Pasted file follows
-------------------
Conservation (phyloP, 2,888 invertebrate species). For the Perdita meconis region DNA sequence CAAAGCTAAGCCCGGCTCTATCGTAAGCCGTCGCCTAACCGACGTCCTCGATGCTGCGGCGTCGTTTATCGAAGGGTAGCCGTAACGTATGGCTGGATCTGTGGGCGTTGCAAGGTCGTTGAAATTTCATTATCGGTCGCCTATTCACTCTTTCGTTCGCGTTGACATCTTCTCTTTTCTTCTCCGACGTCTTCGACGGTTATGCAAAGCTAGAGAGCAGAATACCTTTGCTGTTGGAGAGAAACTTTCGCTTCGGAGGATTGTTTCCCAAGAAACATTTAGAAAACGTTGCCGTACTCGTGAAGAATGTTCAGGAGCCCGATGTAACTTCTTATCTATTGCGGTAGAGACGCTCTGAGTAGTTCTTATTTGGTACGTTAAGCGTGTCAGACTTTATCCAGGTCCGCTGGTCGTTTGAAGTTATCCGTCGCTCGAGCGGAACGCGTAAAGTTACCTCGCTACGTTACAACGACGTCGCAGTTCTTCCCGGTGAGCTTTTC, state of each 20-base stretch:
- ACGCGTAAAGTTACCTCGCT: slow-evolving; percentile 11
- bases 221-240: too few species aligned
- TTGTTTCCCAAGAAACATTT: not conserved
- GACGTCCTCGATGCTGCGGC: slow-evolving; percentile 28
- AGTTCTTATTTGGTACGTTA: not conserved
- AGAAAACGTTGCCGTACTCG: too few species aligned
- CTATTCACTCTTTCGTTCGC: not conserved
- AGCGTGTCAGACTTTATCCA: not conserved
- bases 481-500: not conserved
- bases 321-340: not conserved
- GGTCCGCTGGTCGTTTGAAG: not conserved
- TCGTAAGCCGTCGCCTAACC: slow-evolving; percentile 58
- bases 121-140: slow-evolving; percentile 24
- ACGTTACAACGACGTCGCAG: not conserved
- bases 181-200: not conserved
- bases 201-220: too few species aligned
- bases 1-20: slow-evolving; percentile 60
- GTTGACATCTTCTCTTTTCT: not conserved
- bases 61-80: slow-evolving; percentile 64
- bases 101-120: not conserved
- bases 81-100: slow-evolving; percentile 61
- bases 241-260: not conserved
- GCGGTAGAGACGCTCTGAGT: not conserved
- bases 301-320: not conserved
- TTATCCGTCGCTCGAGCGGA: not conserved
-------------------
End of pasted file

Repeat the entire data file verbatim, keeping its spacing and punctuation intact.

Conservation (phyloP, 2,888 invertebrate species). For the Perdita meconis region DNA sequence CAAAGCTAAGCCCGGCTCTATCGTAAGCCGTCGCCTAACCGACGTCCTCGATGCTGCGGCGTCGTTTATCGAAGGGTAGCCGTAACGTATGGCTGGATCTGTGGGCGTTGCAAGGTCGTTGAAATTTCATTATCGGTCGCCTATTCACTCTTTCGTTCGCGTTGACATCTTCTCTTTTCTTCTCCGACGTCTTCGACGGTTATGCAAAGCTAGAGAGCAGAATACCTTTGCTGTTGGAGAGAAACTTTCGCTTCGGAGGATTGTTTCCCAAGAAACATTTAGAAAACGTTGCCGTACTCGTGAAGAATGTTCAGGAGCCCGATGTAACTTCTTATCTATTGCGGTAGAGACGCTCTGAGTAGTTCTTATTTGGTACGTTAAGCGTGTCAGACTTTATCCAGGTCCGCTGGTCGTTTGAAGTTATCCGTCGCTCGAGCGGAACGCGTAAAGTTACCTCGCTACGTTACAACGACGTCGCAGTTCTTCCCGGTGAGCTTTTC, state of each 20-base stretch:
- ACGCGTAAAGTTACCTCGCT: slow-evolving; percentile 11
- bases 221-240: too few species aligned
- TTGTTTCCCAAGAAACATTT: not conserved
- GACGTCCTCGATGCTGCGGC: slow-evolving; percentile 28
- AGTTCTTATTTGGTACGTTA: not conserved
- AGAAAACGTTGCCGTACTCG: too few species aligned
- CTATTCACTCTTTCGTTCGC: not conserved
- AGCGTGTCAGACTTTATCCA: not conserved
- bases 481-500: not conserved
- bases 321-340: not conserved
- GGTCCGCTGGTCGTTTGAAG: not conserved
- TCGTAAGCCGTCGCCTAACC: slow-evolving; percentile 58
- bases 121-140: slow-evolving; percentile 24
- ACGTTACAACGACGTCGCAG: not conserved
- bases 181-200: not conserved
- bases 201-220: too few species aligned
- bases 1-20: slow-evolving; percentile 60
- GTTGACATCTTCTCTTTTCT: not conserved
- bases 61-80: slow-evolving; percentile 64
- bases 101-120: not conserved
- bases 81-100: slow-evolving; percentile 61
- bases 241-260: not conserved
- GCGGTAGAGACGCTCTGAGT: not conserved
- bases 301-320: not conserved
- TTATCCGTCGCTCGAGCGGA: not conserved